Sunday, July 21, 2013

The sentencing of Laura Szendrei’s murderer



The sentencing of Laura Szendrei’s murderer has been in the news of late with several comments and recommendations from forensic physiatrists. I’m going to touch on two statements that were quoted in the media and set the record straight. This is a very serious and important case.

One psychiatrist testified that the murderer should be sentenced as an adult because he will not get the treatment he needs if he is sentenced as a youth. Although I agree with the conclusion and one is tempted to say whatever it takes, we need to clarify the obvious.

Thanks to the advocacy of Chuck and Donna Cadman, young offenders who commit violent crimes can be tried as adults. You can’t get any more of a violent crime than murder and rape. This murderer should automatically be tried as an adult. It’s not about him. At this point I don’t care what’s in his best interest. He just committed murder. Failing to try him as an adult would be criminal negligence. It would mock Laura Szendrei as well as her parents and in so doing mock justice altogether. Although rehabilitation should be a factor, it most certainly is not the factor and comes second to justice and public safety. Especially in the case of murder.

The other flaming concern I have is two ridiculous statement made by Robert Ley. Ley claimed that the reason the murderer attacked Laura was because of his alleged shyness and anxiety around women. Before I tear into a long and drawn out rant on Freud, Dr. Paul Janke points out the obvious. He states that theory has "essentially no credibility." Thank God. Robert Ley needs to find a new profession.

We were all baffled by the motive for Laura’s murder. Now we hear claims that the murderer had three previous incidents and originally wanted to rape her but ended up killing her when she screamed and made too much noise. To me it sounds very suspicious. Who isn’t going to make noise when you try and rape them in a public place. It sounds simply like a made up story to get second degree charges instead of first degree charges.

By claiming he initially wanted to rape her means he gets around the premeditated requirement of first degree murder and cops a plea for second degree murder. Yet we know the case law states that when murder follows a rape, that automatically becomes first degree murder not second. First degree murder is defined as any murder "while committing or attempting to commit sexual assault." That would apply here. This case is clearly first degree murder not second.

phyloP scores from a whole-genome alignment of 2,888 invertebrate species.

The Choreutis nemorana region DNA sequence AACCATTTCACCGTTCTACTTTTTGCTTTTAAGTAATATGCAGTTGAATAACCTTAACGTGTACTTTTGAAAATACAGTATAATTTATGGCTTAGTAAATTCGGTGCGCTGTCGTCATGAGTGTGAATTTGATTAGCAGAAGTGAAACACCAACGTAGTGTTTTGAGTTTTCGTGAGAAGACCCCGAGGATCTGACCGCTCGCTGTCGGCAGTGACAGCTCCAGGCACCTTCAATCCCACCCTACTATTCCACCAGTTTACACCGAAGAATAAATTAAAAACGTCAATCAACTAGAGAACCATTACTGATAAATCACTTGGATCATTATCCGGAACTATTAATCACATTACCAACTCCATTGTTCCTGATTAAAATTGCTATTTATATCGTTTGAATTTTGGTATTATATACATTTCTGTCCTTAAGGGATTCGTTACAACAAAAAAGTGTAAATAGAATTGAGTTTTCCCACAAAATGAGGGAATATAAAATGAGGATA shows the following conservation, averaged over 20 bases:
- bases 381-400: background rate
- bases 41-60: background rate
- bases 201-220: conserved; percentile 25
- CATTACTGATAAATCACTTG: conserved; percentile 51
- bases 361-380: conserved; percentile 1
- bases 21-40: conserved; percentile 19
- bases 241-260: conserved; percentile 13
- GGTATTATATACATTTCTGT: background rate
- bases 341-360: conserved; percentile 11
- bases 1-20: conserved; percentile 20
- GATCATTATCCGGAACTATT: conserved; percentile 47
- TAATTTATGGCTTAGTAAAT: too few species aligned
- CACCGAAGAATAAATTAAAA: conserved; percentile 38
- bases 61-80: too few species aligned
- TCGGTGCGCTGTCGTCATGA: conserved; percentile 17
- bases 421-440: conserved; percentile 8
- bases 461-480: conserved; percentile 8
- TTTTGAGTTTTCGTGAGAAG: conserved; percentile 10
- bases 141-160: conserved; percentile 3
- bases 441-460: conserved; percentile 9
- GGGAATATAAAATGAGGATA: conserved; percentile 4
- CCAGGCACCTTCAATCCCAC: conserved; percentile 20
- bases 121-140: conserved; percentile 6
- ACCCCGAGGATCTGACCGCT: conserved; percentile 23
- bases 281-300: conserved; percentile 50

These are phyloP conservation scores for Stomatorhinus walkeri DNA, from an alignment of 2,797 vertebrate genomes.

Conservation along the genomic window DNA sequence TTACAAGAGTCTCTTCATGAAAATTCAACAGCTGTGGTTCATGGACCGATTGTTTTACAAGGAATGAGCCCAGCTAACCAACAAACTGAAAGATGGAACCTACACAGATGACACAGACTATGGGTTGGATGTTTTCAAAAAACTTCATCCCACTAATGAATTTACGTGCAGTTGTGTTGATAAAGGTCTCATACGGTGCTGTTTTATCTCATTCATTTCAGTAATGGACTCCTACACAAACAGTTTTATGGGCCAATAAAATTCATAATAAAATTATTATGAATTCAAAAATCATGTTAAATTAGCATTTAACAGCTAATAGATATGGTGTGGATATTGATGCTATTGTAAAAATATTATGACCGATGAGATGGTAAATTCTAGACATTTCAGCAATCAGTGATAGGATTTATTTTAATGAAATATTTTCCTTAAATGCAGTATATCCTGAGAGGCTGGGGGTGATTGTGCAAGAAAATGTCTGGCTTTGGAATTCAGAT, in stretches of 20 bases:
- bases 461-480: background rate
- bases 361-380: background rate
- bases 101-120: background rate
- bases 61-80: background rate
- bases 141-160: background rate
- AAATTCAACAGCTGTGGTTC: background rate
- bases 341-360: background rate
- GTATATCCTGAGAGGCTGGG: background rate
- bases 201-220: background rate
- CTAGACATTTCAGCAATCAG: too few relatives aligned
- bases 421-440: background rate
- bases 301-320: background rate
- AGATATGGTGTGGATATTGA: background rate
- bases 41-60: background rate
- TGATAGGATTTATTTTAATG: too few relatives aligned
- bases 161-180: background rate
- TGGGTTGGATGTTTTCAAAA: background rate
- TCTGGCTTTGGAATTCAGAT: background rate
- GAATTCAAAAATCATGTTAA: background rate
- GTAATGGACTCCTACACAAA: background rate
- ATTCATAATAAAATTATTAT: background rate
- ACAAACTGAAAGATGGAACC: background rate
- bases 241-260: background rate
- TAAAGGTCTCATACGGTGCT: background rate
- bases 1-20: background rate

This other victim thing is totally new. There were no news reports of other victims in the area at the time. This whole delusion about rapists committing rape because they are shy around women is offensive and absurd. Rape is all about power and control over woman in a very disturbed and unhealthy manner. It’s like our friend the freak Jim Brown who brags about his violent sexual fantasies of criminal acts. Harboring those kinds of desires is deranged. It’s got nothing to do with being shy around women.

Robert Ley also told a sentencing hearing that he believes the offender is a motivated and intelligent person who would be receptive to treatment and should be detained in a provincial institution rather than in a federal prison, where rehab programs would be less effective. Is this guy smoking crack? Everyone else reports that the man posed a high risk to reoffend and that he showed no remorse for the murder. There is something wrong with Robert Ley. After we flush his submissions down the toilet, we need to correct his career mistake in a hurry before he damages more victims’ lives.

Although I agree that it is in no prisoner’s best interest to be mistreated in prison, this guy committed murder. In all fairness he should be put to death. Keeping him alive is doing him a favor not society. I’m sure many will argue, including Amnesty International, that a civilized society does not tolerate capital punishment. In contrast, I submit that a civilized society cannot tolerate murder. To do so diminishes all of us.

Although I have expressed my concerns over the father’s decision to invite patch wearing Hells Angels to his daughter’s funeral, I will point out that feelings of retaliation or taking the law into one’s own hands are completely normal and understandable in that situation. Although we all agree that we must take the higher road and trust in the law, when the law betrays public trust victims never heal.

My concerns about the Hells Angels are clear. They are a criminal organization violently involved in the drug and sex trade. Befriending them for any reason is a bad choice. Nevertheless, my heart does go out to Laura’s father. Her mother as well but I suppose I can relate more to her father. When something traumatic happens to your daughter like murder or rape and the offenders are walking around with no remorse and a high likelihood of reoffending, it is very hard not to take care of the matter oneself. Very hard. Even if one takes the higher road, if the law fails public trust there is a wound there that never heals. It becomes an unresolved issue so to speak. Pushed to the side to be dealt with at a later day. The only hope and peace that I can find is the knowledge that life does not end at death and in due process, truth and justice will one day prevail. As they say in Ireland, “Our day will come.”

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